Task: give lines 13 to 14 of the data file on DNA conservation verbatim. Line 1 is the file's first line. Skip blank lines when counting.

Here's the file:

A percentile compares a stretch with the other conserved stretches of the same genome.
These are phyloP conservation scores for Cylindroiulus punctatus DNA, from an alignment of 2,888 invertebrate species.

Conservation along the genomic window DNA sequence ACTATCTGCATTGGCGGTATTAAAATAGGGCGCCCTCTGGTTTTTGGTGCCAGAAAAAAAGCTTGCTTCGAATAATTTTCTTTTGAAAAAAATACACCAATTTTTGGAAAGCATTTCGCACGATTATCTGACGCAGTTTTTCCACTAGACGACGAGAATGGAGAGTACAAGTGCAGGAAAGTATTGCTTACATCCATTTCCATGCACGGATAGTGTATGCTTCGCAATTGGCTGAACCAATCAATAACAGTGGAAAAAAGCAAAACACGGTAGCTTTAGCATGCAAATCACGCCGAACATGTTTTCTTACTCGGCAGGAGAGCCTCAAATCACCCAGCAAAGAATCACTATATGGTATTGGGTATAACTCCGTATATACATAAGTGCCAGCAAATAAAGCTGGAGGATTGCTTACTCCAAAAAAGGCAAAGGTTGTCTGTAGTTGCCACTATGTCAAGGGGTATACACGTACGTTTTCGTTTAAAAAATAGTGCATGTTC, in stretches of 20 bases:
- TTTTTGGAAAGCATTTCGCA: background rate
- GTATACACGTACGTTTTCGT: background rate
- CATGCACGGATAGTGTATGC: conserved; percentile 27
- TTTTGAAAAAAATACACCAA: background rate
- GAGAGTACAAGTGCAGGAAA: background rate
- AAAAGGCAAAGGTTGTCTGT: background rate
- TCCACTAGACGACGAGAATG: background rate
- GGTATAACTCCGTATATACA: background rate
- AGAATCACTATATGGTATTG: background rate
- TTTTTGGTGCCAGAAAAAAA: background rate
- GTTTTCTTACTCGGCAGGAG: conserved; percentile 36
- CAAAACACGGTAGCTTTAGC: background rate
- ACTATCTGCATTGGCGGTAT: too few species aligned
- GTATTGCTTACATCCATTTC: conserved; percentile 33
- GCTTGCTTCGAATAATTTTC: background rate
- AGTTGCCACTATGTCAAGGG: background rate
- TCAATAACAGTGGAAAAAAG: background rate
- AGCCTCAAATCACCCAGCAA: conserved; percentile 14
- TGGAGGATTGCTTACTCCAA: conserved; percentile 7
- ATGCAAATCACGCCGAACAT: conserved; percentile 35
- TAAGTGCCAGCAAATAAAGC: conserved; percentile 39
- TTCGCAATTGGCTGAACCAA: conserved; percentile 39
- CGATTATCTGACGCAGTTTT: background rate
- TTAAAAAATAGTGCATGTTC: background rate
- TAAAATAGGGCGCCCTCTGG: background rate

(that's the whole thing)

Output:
- TTTTTGGTGCCAGAAAAAAA: background rate
- GTTTTCTTACTCGGCAGGAG: conserved; percentile 36